“The teachers at the main stream don’t have time to take them through things in a gradual process. No! They are working with time and with these children you need a lot more time just to cover a term’s work in school. In other places they have such special schools.”

“We have some special schools but the definition of our special schools is not to take our time to take them through academics. Here they don’t educate them, they train them so that they don’t become a burden but we don’t have a special school that will take care of children that are having difficulty in the intellectual sense”

Ghana has a shining example in the person of Farida Bedwei who is a renowned IT specialist living with Cerebral Pulsy. She was lucky enough to have had affluent parents who had her to school outside the country.

But does government have that will power to invest in such special schools to groom people to become as good as Fareda,

Mrs Mercy Ampofo is the director of Wings for life Ghana a private school located here in Kumasi dedicated to the care and reintegration of autistic children into society.

Mrs Ampofo tells Ultimate News, Wings for life has made progress so far in the care of children with autism. She is however worried that as at now there is no state support for autistic care making it very expensive in Ghana.

“For now we don’t have government intervention.  We have noticed that this area has been ignored. In fact disabilities of people who cannot just walk or handle things are even struggling so we have been wondering whether we are part of the system. But after working so many years now in autism we have seen progress in the children with some returning to school. For now parents have to pay for everything,” she explained with some hopelessness in her eyes.

Ntim Twumasi Kwaku is wheel chair bound; He got into this state as a result of an accident. He served his due in the royal army in the United Kingdom.

He returns to his Alma Mata the Ejisu Experimental JHS, to make a donation of five hundred dual desks. The realities stare him in the face.

He wouldn’t have had it easy if he was in this state, back in 1988 as a basic school student jumping up and down the stairs on his two former limbs. The school infrastructure of most if not all public school buildings are not disability friendly

His advocacy is for government to begin paying attention to making school buildings disability friendly to encourage all such children to attend school with independence, confidence and dignity.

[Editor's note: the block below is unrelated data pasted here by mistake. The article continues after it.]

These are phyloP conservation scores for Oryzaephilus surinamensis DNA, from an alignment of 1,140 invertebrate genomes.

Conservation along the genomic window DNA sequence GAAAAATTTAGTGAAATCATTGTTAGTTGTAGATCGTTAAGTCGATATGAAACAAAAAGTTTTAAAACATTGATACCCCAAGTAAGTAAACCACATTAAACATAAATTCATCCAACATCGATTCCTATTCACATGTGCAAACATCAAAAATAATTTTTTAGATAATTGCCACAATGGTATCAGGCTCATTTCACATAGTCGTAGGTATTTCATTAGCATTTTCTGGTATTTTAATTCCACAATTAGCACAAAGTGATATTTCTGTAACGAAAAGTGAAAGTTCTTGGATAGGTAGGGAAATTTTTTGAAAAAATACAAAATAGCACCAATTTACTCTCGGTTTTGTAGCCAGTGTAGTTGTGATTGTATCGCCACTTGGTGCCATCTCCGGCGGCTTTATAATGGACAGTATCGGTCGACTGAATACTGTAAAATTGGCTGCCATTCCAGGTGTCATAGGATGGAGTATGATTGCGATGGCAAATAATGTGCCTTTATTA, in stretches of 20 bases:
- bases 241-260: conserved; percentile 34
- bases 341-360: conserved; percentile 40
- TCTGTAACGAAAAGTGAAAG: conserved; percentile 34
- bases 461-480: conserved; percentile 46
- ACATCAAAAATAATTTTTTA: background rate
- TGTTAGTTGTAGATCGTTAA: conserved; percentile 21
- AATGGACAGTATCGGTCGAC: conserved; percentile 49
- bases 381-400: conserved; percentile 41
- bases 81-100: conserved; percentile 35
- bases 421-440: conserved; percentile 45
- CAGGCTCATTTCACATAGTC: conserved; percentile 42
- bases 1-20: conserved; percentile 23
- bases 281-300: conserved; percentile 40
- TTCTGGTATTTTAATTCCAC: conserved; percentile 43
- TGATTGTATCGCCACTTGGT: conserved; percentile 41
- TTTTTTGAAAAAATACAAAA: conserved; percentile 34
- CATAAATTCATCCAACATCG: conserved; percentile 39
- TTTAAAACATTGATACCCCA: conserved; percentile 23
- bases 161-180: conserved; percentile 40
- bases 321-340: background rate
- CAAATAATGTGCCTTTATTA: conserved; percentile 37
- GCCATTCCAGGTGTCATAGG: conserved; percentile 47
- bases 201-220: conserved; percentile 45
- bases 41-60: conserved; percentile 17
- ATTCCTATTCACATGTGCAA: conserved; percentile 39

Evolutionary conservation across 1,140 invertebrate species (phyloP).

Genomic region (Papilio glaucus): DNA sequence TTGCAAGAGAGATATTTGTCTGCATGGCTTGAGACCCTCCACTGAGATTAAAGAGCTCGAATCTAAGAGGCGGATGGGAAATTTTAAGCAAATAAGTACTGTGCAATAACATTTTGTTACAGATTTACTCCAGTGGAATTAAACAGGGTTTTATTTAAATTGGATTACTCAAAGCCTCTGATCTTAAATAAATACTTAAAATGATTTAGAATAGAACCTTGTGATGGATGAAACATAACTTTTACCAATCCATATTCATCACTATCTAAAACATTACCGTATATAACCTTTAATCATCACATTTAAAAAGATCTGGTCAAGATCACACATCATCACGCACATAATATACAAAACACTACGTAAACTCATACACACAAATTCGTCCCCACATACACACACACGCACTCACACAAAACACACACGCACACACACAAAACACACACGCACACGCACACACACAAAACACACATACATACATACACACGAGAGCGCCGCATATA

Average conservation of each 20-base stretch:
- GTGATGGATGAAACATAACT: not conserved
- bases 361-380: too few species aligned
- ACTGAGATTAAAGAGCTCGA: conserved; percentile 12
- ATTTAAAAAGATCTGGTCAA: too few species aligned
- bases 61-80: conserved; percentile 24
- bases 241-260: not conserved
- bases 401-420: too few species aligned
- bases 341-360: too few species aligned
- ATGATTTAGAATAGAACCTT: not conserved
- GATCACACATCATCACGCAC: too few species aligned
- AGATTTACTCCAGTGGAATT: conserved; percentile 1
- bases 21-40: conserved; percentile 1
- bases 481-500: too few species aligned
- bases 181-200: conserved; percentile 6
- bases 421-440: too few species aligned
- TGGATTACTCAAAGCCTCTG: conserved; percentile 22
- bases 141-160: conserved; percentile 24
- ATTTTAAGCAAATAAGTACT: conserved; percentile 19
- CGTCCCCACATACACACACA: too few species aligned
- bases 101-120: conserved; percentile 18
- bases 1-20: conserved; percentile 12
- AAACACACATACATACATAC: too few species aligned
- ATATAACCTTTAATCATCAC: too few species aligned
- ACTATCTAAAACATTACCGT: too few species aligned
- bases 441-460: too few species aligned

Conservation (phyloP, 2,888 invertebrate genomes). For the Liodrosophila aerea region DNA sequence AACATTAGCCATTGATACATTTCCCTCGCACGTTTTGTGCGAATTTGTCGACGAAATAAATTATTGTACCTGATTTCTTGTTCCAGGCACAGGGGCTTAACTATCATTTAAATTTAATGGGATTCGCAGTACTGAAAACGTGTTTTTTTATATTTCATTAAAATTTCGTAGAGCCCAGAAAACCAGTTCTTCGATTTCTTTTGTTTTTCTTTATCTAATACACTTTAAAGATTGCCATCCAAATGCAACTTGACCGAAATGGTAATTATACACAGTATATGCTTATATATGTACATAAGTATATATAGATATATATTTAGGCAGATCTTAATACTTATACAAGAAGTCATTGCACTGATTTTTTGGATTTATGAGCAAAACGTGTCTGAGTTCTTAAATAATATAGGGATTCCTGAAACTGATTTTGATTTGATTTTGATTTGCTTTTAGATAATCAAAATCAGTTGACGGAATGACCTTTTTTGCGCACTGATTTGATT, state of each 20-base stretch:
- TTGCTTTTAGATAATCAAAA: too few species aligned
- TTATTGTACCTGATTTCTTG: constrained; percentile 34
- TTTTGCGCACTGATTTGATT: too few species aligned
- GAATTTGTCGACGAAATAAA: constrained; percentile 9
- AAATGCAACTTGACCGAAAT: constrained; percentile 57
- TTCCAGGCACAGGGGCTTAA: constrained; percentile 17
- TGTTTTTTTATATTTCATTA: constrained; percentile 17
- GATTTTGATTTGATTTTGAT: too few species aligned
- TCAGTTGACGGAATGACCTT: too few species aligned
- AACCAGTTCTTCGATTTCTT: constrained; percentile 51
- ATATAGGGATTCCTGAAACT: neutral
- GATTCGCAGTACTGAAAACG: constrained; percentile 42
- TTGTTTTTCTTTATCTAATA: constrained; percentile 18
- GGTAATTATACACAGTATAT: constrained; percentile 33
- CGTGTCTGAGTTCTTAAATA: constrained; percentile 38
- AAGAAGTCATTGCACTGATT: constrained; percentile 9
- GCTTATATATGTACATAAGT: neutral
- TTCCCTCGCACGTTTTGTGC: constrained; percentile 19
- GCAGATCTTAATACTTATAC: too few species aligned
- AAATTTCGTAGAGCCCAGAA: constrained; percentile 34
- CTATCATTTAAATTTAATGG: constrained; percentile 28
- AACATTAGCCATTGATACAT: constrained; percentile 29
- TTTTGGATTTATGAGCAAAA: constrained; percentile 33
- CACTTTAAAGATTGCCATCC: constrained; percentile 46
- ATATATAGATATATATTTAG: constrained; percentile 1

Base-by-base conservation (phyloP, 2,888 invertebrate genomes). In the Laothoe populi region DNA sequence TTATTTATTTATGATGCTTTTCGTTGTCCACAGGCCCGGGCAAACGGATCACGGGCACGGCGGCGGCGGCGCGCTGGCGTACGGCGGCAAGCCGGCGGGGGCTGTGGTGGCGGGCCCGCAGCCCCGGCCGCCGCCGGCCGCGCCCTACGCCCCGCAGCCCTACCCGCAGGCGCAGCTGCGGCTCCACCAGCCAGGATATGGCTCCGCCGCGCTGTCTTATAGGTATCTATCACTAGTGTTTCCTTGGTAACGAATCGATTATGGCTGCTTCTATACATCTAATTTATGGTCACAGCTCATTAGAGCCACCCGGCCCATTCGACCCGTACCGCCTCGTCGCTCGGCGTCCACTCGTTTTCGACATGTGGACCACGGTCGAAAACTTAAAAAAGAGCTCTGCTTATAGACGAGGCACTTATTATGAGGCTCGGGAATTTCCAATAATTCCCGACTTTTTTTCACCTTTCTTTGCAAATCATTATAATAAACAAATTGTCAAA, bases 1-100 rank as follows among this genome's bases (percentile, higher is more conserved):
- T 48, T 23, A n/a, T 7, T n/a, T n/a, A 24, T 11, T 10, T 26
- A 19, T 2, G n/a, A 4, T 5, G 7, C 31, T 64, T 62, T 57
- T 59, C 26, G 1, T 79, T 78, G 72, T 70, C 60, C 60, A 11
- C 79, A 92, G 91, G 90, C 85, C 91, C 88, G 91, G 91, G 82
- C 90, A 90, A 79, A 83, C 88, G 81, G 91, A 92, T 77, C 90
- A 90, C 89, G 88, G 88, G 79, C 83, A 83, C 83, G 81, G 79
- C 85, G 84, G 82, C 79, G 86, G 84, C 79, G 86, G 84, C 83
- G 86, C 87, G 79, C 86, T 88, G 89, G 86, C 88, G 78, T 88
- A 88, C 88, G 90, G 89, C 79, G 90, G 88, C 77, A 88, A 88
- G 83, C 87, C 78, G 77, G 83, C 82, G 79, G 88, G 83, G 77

“I realize that most of our schools, almost every one of them in Ghana is not accessible to those of us in wheel chairs and with clutches and other forms of disabilities want to take this opportunity to bring this to the notice of government that those of us who are disabled also need equal access to education so they should try and make basic school blocks and other school facilities accessible to people with disability so that we can all go and attain the right level of education that we want,”

Consider the plight of children like little blind Daniel or little hearing impaired Adobea who will have to bear the inconveniences of travelling long distances outside the region to get basic education.

Or the many children living with intellectual disability or the children with physical disabilities using clutches or wheel chairs who have to be carried around to get access to their classrooms.

This condition does not only impugn on Ghana’s inability to provide equitable, unlimited access to inclusive education as spelt out in SDG 4.

The SDG eight provides that Ghana like all other member nations; Promotes inclusive and sustainable economic growth, employment and decent work for all

All these children who are being denied easy access to inclusive education are being set up on a disadvantaged path in pursuing their full potentials in the world of work and economic empowerment.

SDG#10: targets to reduce inequality within and among countries. These children as young as they are, don’t have equal access to basic needs like access to education as easy as anyone else with no disability will have.

SDG#16: is to promote just, peaceful and inclusive societies. But is the plight of little blind Daniel just; is the plight of little hearing impaired Adobia inclusive and is the nation at peace with itself?

The clock is ticking and 2030 is not so far off. If the Millennium development goals failed to achieve satisfactory results necessitating the formation of the Sustainable Development Goals, the possibility of failure cannot be ruled out.

It is worthy of caution to national leaders, civil society, the media and all other concerned citizens that the more we fail to reach these Sustainable Development Goals the worse another person gets and the more people continue to fall through the cracks unnoticed.

I am myself visually impaired as a result of Retinitis Pigmentosa which has stolen quite a big chunk of my vision. As I type this piece, I do so with a screen reader software which reads back every character and word I type back to me. At least I have tasted both worlds of being abled and being disabled.

I have come to only realize one thing which is a sad truth that once you join the free train of persons with disability you would have to hunt for yourself what others just take with the stretch of a hand.

With my job as a journalist which I do with little support, I can only capitalize on the policy space and ride on the back of the world wide accepted Strategic Development Goals to make my point and only hope that the ancient sleeper awakes to the realities unseen and unattended to.

By: Ghana/ Korshie Heathcote – Fumador

Ultimate FM -Kumasi (EIB Network)